Why the Neo-Nazis Salute Iran's President
Allister Heath, The Spectator:
Hjalmar Schacht, the Nazi economics minister, had many unusual interests but one was especially telling. He was fascinated with the theory, famously enunciated by King Darius the Great, that the Persians were of Aryan lineage, and argued that this made them the Nazis’ natural allies. So when in 1935 Shah Reza Pahlavi renamed his country Iran, which means Land of the Aryans in Farsi, he helped seal a pivotal alliance.
Seventy years later a shared anti-Semitism has spawned a new entente between Germany’s now thankfully small band of neo-Nazis and Tehran. Nazi thugs have promised to march in support of Iran at the Iran–Mexico World Cup match in Nuremberg on 11 June. In return, Iran’s President Mahmoud Ahmadinejad chose an interview with the German media at the weekend to question once more the reality of the Holocaust, and to say that if it did really happen, the Jews should be removed from Israel to Europe. READ MORE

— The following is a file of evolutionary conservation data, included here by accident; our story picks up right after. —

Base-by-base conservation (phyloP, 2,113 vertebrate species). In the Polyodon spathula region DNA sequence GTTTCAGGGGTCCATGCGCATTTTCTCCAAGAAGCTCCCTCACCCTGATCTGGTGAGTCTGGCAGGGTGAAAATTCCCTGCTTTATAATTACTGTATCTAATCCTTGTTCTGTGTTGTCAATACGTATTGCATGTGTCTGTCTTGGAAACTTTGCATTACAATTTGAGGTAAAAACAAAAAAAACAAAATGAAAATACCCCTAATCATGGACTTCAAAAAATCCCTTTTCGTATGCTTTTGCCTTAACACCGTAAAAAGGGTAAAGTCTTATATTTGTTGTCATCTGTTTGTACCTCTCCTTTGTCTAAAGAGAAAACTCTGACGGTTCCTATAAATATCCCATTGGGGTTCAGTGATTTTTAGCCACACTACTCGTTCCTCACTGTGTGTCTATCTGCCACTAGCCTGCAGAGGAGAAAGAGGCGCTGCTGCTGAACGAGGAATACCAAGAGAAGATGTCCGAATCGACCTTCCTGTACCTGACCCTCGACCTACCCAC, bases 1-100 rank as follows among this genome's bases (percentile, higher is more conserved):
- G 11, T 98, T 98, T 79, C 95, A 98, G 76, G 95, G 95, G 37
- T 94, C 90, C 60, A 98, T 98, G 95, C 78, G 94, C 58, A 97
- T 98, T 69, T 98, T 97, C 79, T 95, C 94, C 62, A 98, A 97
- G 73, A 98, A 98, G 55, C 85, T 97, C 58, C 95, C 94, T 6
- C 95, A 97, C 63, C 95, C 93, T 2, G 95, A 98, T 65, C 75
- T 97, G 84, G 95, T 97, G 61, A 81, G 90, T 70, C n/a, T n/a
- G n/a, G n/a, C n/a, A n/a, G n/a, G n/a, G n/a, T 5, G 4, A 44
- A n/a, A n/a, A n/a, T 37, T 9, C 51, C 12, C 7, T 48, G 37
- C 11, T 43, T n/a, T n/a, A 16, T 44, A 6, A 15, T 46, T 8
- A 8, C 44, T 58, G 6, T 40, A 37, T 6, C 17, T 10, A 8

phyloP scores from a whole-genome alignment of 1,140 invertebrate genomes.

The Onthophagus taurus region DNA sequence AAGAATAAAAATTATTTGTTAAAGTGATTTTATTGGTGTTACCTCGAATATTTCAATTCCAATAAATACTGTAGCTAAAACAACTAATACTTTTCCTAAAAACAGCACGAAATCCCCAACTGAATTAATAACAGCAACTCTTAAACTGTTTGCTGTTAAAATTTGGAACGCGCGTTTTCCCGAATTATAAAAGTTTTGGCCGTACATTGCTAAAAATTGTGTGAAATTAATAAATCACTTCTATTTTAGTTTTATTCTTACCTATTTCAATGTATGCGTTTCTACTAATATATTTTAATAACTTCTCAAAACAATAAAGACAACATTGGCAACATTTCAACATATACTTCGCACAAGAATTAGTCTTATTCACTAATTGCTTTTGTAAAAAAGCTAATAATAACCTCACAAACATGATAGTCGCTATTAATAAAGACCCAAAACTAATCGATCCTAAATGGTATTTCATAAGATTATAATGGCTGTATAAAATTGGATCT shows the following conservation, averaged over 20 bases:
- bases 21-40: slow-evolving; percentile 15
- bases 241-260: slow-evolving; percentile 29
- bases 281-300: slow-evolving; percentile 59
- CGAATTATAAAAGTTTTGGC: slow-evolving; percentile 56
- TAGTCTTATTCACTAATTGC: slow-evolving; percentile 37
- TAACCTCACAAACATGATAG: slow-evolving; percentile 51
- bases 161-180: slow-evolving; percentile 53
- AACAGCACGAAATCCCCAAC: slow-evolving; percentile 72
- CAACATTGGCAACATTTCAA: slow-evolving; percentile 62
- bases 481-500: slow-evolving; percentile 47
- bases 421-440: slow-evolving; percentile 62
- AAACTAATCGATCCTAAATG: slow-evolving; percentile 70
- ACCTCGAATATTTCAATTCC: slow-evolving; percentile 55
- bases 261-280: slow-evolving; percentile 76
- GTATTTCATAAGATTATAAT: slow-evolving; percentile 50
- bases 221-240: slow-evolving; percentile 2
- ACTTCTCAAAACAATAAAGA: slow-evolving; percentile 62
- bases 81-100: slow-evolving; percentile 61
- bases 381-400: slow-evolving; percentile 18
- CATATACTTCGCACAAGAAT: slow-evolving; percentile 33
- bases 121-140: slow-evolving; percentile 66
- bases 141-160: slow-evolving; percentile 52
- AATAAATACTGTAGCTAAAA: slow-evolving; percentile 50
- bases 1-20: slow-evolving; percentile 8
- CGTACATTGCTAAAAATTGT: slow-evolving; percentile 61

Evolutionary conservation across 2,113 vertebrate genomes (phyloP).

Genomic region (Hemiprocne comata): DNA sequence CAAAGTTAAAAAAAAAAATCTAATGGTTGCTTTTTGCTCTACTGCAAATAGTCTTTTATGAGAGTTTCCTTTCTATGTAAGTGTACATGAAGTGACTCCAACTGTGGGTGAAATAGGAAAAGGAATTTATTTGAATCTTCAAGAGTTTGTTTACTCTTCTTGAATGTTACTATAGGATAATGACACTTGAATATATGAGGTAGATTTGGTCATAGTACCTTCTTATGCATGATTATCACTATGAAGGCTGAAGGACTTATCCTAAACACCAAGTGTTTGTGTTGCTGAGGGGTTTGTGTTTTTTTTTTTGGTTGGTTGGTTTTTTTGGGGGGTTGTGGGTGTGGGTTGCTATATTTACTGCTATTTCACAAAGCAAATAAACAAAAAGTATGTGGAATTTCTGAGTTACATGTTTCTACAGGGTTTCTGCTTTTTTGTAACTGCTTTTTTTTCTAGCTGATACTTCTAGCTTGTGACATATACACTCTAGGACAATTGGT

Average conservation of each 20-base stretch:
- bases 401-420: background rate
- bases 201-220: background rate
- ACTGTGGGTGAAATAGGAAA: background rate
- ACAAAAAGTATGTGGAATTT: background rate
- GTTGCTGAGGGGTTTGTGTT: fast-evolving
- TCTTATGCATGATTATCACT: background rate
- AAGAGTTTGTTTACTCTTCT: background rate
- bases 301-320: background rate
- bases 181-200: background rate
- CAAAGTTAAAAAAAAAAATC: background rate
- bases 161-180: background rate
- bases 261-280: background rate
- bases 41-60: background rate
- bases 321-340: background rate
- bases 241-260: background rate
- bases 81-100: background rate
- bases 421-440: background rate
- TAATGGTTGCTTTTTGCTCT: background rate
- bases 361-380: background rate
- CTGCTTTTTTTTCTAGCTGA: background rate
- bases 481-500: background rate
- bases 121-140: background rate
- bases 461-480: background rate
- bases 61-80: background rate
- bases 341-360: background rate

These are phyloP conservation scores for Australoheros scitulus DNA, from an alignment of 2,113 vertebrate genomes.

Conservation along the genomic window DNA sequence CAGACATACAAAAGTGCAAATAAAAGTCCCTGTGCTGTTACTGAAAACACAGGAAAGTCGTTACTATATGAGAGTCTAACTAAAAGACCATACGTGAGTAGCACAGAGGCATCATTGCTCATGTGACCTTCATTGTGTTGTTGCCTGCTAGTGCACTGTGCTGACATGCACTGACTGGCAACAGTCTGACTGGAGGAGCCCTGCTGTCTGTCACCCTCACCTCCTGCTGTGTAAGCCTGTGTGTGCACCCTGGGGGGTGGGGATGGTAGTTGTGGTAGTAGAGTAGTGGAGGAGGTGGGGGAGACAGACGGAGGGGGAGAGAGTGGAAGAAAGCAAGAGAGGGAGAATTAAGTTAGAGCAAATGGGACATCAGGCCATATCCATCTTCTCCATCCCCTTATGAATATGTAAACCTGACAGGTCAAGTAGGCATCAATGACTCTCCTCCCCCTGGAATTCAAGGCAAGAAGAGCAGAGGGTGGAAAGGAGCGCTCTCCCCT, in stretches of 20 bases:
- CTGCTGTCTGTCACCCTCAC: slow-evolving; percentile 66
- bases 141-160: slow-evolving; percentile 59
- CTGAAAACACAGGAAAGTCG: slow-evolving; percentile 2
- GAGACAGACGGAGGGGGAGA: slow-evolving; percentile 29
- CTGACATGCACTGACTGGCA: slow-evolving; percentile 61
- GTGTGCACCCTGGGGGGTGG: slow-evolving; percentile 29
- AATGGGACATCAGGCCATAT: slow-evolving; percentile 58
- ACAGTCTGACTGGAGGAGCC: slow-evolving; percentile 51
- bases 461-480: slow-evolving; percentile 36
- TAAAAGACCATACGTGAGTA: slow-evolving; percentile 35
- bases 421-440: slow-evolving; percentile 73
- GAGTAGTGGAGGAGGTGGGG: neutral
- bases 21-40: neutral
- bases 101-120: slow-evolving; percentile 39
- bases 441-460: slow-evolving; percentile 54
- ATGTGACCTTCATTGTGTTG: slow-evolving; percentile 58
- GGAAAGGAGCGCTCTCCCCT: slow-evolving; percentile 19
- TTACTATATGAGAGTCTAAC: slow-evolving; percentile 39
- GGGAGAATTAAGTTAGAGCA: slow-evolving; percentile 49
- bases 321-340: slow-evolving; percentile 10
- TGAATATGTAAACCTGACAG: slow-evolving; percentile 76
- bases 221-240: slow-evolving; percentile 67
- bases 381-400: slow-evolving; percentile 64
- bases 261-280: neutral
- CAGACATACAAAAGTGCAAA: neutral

Given Ahmadinejad’s view that Israel must be ‘wiped off the map’, it is no surprise that he is being feted as a hero by Nazis, racists and even white supremacists. But it is not only the Jews who need fear Ahmadinejad; a sinister crackdown on all of Iran’s religious minorities is gathering pace. Non-Shia Muslims have long been treated as second-class citizens by the Islamic Republic, discriminated against in education, government jobs and services, banned from serving in the military, and their public religious expression severely restricted; now they are positively under siege. It is a story that has gone unreported in Britain but which confirms the monstrous nature of a regime that could soon have access to nuclear technology.
Ayatollah Ahmad Jannati, head of the Guardian Council, recently described non-Muslims as ‘sinful animals’ and ‘corrupt’. After criticising him, the only Zoroastrian member of parliament (there are 22,000 Zoroastrians in Iran) was charged with the ‘dissemination of false information, slander and insult’.
Paradoxically, compared with minority Muslims and Baha’is, Iran’s 30,000 Jews have so far got off relatively lightly — they have only had to put up with a new barrage of propaganda and incitement to hatred rather than direct violence or mass arrests, as was the case a few years ago. The education of Jewish children is also becoming trickier, and it is even harder to distribute religious texts.